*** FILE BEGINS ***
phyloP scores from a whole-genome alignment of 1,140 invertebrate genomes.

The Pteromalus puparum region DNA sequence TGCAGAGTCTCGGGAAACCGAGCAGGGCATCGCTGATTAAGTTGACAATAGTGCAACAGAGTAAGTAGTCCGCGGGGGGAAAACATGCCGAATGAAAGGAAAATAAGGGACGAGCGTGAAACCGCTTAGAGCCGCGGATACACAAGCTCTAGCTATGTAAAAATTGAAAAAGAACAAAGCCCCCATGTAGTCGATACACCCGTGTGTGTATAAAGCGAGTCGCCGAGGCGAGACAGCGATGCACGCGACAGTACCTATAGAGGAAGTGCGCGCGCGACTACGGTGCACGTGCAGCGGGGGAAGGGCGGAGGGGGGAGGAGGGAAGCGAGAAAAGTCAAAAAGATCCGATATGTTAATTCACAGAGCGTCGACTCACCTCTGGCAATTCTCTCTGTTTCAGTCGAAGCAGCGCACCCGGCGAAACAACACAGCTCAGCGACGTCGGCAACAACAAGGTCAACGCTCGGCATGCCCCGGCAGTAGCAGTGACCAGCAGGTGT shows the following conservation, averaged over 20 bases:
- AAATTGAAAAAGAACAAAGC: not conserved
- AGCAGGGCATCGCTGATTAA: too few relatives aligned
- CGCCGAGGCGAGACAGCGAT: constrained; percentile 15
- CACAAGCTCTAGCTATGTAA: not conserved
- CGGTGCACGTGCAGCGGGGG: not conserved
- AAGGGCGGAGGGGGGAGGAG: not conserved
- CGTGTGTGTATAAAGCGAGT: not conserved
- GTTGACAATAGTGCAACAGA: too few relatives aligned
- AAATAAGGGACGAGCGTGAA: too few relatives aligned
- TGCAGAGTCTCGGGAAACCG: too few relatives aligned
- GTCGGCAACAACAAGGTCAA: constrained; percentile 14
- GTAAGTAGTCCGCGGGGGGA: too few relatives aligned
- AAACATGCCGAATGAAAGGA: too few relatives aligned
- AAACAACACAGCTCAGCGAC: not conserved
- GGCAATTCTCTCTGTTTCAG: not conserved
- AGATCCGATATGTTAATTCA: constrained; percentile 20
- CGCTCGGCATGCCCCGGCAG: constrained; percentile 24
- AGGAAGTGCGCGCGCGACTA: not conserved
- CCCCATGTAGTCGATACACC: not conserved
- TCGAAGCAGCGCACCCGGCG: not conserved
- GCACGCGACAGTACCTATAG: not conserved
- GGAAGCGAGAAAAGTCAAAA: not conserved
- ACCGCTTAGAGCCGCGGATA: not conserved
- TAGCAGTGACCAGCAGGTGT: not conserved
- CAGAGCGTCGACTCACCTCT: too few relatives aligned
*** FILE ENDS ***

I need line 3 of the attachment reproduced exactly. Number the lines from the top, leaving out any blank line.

- AAATTGAAAAAGAACAAAGC: not conserved